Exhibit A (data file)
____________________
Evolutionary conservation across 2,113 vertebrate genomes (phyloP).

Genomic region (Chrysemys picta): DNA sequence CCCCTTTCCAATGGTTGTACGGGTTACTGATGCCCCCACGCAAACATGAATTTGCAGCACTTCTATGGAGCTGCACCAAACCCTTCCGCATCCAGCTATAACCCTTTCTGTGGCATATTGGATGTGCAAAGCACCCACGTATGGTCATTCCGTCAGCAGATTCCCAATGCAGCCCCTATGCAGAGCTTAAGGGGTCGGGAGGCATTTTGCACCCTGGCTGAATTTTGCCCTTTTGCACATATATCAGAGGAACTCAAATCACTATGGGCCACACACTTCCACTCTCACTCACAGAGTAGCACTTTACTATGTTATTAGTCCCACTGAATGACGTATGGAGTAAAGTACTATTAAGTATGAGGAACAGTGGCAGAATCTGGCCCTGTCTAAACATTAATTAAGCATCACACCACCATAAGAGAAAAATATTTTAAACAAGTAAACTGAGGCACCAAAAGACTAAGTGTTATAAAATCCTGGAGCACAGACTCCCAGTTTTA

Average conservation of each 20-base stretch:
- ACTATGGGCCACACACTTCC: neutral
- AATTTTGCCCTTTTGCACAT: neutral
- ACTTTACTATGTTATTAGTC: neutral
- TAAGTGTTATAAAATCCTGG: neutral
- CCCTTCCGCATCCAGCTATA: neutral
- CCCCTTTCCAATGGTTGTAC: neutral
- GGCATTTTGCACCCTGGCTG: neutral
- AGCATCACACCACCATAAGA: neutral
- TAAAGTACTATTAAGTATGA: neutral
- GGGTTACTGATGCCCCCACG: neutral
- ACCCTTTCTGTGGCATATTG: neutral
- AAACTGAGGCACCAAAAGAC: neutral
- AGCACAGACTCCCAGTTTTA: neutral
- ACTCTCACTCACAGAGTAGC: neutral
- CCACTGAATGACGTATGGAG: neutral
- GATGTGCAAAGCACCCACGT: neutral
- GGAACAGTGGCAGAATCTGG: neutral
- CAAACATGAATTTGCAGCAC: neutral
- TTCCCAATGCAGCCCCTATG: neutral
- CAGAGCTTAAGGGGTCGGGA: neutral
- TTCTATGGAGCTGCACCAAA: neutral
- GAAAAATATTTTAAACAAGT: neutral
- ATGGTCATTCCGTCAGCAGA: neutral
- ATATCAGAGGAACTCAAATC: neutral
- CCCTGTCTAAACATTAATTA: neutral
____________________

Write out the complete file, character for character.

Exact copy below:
Evolutionary conservation across 2,113 vertebrate genomes (phyloP).

Genomic region (Chrysemys picta): DNA sequence CCCCTTTCCAATGGTTGTACGGGTTACTGATGCCCCCACGCAAACATGAATTTGCAGCACTTCTATGGAGCTGCACCAAACCCTTCCGCATCCAGCTATAACCCTTTCTGTGGCATATTGGATGTGCAAAGCACCCACGTATGGTCATTCCGTCAGCAGATTCCCAATGCAGCCCCTATGCAGAGCTTAAGGGGTCGGGAGGCATTTTGCACCCTGGCTGAATTTTGCCCTTTTGCACATATATCAGAGGAACTCAAATCACTATGGGCCACACACTTCCACTCTCACTCACAGAGTAGCACTTTACTATGTTATTAGTCCCACTGAATGACGTATGGAGTAAAGTACTATTAAGTATGAGGAACAGTGGCAGAATCTGGCCCTGTCTAAACATTAATTAAGCATCACACCACCATAAGAGAAAAATATTTTAAACAAGTAAACTGAGGCACCAAAAGACTAAGTGTTATAAAATCCTGGAGCACAGACTCCCAGTTTTA

Average conservation of each 20-base stretch:
- ACTATGGGCCACACACTTCC: neutral
- AATTTTGCCCTTTTGCACAT: neutral
- ACTTTACTATGTTATTAGTC: neutral
- TAAGTGTTATAAAATCCTGG: neutral
- CCCTTCCGCATCCAGCTATA: neutral
- CCCCTTTCCAATGGTTGTAC: neutral
- GGCATTTTGCACCCTGGCTG: neutral
- AGCATCACACCACCATAAGA: neutral
- TAAAGTACTATTAAGTATGA: neutral
- GGGTTACTGATGCCCCCACG: neutral
- ACCCTTTCTGTGGCATATTG: neutral
- AAACTGAGGCACCAAAAGAC: neutral
- AGCACAGACTCCCAGTTTTA: neutral
- ACTCTCACTCACAGAGTAGC: neutral
- CCACTGAATGACGTATGGAG: neutral
- GATGTGCAAAGCACCCACGT: neutral
- GGAACAGTGGCAGAATCTGG: neutral
- CAAACATGAATTTGCAGCAC: neutral
- TTCCCAATGCAGCCCCTATG: neutral
- CAGAGCTTAAGGGGTCGGGA: neutral
- TTCTATGGAGCTGCACCAAA: neutral
- GAAAAATATTTTAAACAAGT: neutral
- ATGGTCATTCCGTCAGCAGA: neutral
- ATATCAGAGGAACTCAAATC: neutral
- CCCTGTCTAAACATTAATTA: neutral